Corporate Strategy Analysis: Case Study of HSBC

1.0 Introduction

Without organizing the tactical measures, the business of banking industry will never be able to mitigate the current demands of the potential market. Agarwal and Ramaswami (2010) mentioned that effective corporate strategies averts the loyal customers from being aggressive in the competitive market, therefore, leads the banking industry to experience only the break even and prevents from earning profit. Hence forth, corporate strategies supports the firms to gain the competitive advantage and checks the brands from getting separated from the market and serves to maintain a competitive spirit in the current market scenario. On the other hand, Araten et al. (2004) contradicted that, if a brand fails to execute the planned strategies in the market, the client might create a false impression about the brand and might lead to hamper the reputation of the brand. However, Asiedu and Esfahani (2008) mentioned that effectual corporate polices helps the banking industry to generate the vision and mission statement that needs to be corresponded to the stakeholders in order to maintain a proper balance and to remain tangent with the current objectives. Moreover, the involvement of the staff during the decision making time is quite important for developing the strategies with structured policies and knowledgeable framings, to mitigate the firm to achieve the goals.

HSBC is one of the largest and reputed bank in the financial service organization of UK. Black (2010) mentioned that HSBC is comprised of 1500 branches of retail banking network and the offerings of the bank has extended to the full range of commercial, premier, corporate and private banking services. The key objective of the present corporate banking is to lead its clients to attain the ambitions, as the values are comprised of respect, reliability, service, superiority and stewardship. Thus, the chapter will highlight the various corporate strategies of HSBC and will critically evaluate the present strategies to mitigate the market edge.

1.1 Current environment and industry structure of HSBC, UK

The corporate strategy of HSBC, UK is connected with the two long-term trends: economic development and financial flow. Several of its current and future policies is based upon the latter corporate strategies. Brynjolfsson and Smith (2004) added that the in the drive to become a sustainable bank, HSBC is facing stiff competition and other market threats. However, the bank has tried to play a positive role in the society by meeting their financial needs. Below is the current environmental structure of HSBC, UK:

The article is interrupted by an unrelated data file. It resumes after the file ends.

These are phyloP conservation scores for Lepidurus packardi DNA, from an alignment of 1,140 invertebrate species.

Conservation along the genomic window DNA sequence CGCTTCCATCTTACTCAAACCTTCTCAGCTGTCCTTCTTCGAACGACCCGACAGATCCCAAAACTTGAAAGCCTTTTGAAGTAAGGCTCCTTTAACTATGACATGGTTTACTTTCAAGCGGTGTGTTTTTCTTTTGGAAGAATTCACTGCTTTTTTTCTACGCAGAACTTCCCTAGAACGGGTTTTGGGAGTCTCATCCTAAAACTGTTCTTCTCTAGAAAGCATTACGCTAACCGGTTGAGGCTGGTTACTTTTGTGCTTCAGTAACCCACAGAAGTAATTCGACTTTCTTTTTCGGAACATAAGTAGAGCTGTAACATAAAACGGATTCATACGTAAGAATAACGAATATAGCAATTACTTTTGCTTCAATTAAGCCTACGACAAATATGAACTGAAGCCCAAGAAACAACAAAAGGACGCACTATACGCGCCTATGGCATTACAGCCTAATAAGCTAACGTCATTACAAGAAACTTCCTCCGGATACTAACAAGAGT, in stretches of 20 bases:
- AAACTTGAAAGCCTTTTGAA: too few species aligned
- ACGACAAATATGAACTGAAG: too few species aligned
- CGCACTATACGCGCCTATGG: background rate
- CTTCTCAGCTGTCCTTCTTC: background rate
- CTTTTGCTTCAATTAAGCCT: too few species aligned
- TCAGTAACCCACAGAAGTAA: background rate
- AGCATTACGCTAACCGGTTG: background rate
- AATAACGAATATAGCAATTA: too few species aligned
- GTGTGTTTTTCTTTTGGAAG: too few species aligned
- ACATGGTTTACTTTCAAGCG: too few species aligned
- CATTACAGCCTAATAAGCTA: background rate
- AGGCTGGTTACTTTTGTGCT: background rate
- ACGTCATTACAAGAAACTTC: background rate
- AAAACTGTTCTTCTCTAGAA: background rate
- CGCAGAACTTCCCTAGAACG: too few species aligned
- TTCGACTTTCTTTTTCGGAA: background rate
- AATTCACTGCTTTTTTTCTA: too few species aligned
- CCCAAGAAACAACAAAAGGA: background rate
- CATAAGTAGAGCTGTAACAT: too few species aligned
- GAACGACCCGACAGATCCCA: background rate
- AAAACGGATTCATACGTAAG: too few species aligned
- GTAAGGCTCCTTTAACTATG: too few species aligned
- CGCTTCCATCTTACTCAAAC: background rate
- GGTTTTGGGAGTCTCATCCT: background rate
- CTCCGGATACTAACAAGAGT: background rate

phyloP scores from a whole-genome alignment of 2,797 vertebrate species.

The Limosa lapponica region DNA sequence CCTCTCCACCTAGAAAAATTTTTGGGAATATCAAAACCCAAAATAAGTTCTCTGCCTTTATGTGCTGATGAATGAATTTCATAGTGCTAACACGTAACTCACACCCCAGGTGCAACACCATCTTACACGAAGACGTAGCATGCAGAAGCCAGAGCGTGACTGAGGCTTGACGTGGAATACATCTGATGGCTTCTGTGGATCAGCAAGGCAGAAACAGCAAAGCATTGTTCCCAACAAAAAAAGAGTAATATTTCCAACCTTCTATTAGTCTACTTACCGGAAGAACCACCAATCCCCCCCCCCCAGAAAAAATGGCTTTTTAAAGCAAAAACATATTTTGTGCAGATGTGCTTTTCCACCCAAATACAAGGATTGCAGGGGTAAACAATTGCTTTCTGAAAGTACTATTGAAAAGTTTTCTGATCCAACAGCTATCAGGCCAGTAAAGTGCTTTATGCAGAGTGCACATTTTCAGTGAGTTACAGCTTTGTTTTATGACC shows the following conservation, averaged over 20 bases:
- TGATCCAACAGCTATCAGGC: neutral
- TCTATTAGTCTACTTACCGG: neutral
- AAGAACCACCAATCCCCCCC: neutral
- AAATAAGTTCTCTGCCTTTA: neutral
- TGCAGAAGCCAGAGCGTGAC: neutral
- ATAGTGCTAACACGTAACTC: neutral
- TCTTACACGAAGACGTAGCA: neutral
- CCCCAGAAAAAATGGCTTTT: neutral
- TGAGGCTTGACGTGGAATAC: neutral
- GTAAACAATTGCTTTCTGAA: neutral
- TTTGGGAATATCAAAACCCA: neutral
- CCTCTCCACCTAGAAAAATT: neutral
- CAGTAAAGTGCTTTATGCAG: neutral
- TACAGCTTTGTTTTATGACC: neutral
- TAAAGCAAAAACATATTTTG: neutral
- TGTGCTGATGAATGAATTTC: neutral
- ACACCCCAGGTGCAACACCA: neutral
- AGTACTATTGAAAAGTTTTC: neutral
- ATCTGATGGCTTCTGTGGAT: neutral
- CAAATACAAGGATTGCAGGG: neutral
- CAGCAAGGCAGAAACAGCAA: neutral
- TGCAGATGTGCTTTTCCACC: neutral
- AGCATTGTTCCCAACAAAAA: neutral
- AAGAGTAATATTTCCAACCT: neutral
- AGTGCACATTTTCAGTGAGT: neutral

Porter’s Five Forces:

Potential Entrants:

HSBC offers stiff competition from players in the market. Biemans and Harmsen (2005) determined that the future competitors of HSBC are Tesco and Sainsbury’s. In future several other players could enter the market as a result of high earning potential.  Customers’ are considered to be segregated as a result of new market entrants. Super-markets often the banking sector only in lieu of earning profits and not paying heed to market threats. However, Caldwell and Hayes (2007) mentioned that irrespective of the market threats, HSBC could set a high standard of competition. Strong brand image have acted in favor of HSBC to overcome competition.

Bargaining Power of the customers:

Higher bargaining power is considered to adversely affect the brand as the loyalty decisions will decrease. It is a determinant factor for ensuring market sustainability. However, Crossan et al. (2008) mentioned that HSBC have managed to capture the attention of the customers’ by earning their loyalty.  Several of its current loyalty schemes have assisted the bank to influence the customers’ loyalty decisions, thereby, lowering their bargaining power. It has currently positioned itself as a world leader in the banking industry.

Threat of substitutes:

The competitors keep involving fresh products and services in the market that eventually acts as a market threat for the firm. Almost all the players in the market is current offering homogeneous products and services. Krykilis and Pantelidis (2003) determined that the threat of substitute products of HSBC is relatively low as a result of being the first recall of the banking customers’. It has also focused its market strategy to four different market segments. The current segmentation strategy has assisted in meeting the specific needs and preferences of the target market segments. However, Geroski (2006) acknowledged the significance for the brand to strive towards maintaining its current market position. Doing so will prevent HSBC to experience any added market pressure from substitute products’.